A member of a Maine Department of Transportation roadside maintenance crew picking up litter beside the interstate in Fairfield, drains the liquid from the can before placing it in a trash bag. Credit: Aislinn Sarnacki / BDN

By Katie Smith

For years, I’ve been running the backroads of my town. While it’s fairly rural, there is always a piece of trash or two that I see on my route. My routine has been to grab it on my way home, tuck it into a pocket and throw it out when I return home.

However, last summer I noticed more people out walking or jogging with trash bags while they get their daily burn. Turns out, the practice has a name: Plogging. The moniker for this new trendy sport was coined by Erik Ahlstrom in 2016.

Ahlstrom moved to Stockholm and was bothered by the amount of litter he saw while getting his daily exercise. He started picking it up each day and called it plogging, which is a combination of jogging and the Swedish word for pick up, plocka upp.

Thanks to social media, this exercise trend beneficial for the environment and your body is sweeping the world.

Peggy Brown of Brunswick has been heading out for over two years to gather trash during her workouts. Her daughters and a few friends have also joined in.

“I bring a recyclable shopping bag with me, the kind that you use for groceries at Shaws or Hannaford and I wear gloves. When my bag is full I head back home and drop it off. Sometimes I fill the bag pretty quickly, so I head home, drop the bag off and head out again to get more of a walk in,” Brown said.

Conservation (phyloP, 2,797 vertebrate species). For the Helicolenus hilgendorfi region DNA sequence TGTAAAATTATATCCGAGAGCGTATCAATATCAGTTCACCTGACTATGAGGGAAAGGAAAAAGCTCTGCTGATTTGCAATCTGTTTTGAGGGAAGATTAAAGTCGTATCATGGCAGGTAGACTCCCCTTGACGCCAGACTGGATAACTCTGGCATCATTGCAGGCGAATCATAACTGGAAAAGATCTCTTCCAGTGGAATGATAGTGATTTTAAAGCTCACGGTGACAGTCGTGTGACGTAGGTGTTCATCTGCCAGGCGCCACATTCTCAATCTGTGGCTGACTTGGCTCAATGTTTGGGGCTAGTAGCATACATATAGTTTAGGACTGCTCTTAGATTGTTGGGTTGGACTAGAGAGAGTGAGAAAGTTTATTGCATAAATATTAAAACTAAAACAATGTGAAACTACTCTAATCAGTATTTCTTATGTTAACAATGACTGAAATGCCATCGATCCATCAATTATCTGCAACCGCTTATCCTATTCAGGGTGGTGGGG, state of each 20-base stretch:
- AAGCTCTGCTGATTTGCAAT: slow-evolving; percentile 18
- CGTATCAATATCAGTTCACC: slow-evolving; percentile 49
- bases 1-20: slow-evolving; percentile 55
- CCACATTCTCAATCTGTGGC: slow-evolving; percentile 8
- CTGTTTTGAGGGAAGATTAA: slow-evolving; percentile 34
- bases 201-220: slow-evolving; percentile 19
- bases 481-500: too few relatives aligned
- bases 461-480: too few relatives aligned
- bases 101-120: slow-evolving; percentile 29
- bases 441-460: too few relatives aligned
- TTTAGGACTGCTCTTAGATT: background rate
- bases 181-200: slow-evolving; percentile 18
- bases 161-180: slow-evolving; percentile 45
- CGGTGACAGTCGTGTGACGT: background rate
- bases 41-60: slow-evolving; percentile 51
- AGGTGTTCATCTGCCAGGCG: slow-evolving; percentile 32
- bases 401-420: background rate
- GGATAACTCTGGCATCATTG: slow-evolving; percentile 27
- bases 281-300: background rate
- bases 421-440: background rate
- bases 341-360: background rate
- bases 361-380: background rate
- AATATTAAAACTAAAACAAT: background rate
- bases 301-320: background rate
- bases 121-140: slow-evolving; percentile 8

Other days she’ll drive to a different location, gathering even more trash on her walks — enough to sometimes fill a few full-sized trash bags.

Ned Swain of Portland said he grabs whatever he can find when he goes out for his runs and has spread the word by posting about it on social media.

“I’m out on the roads anyway so I figure why not? It doesn’t cost me anything to pick up the trash. It may not ever be a lot but over a year it adds up to over a 100 lbs of plastic litter. I’ve found gallons of oil and hydraulic fluid too. I’m pretty glad I kept them from going into the watershed,” Swain said.

Swain, who has been plogging for about two years, said the most common things he picks up are Dunkin Donuts cups and little alcohol bottles, known as nips. “I think my record is 37 empty nips in a single 3 mile run.”

Not only can you get a little bit of an extra workout in by carrying around the weight of the trash on your walk or run, some people will squat or lunge to pick up their trash to get a little strength training in there.

However, the biggest benefit of all is getting outside and picking up all the extra trash on the side of the road that would otherwise stay, get blown around, or flow into our lakes, rivers and oceans.

Next time you head out, grab a bag and see how fast you can fill it up. Like Swain said, it’s free and he’s headed out there anyway so, why not?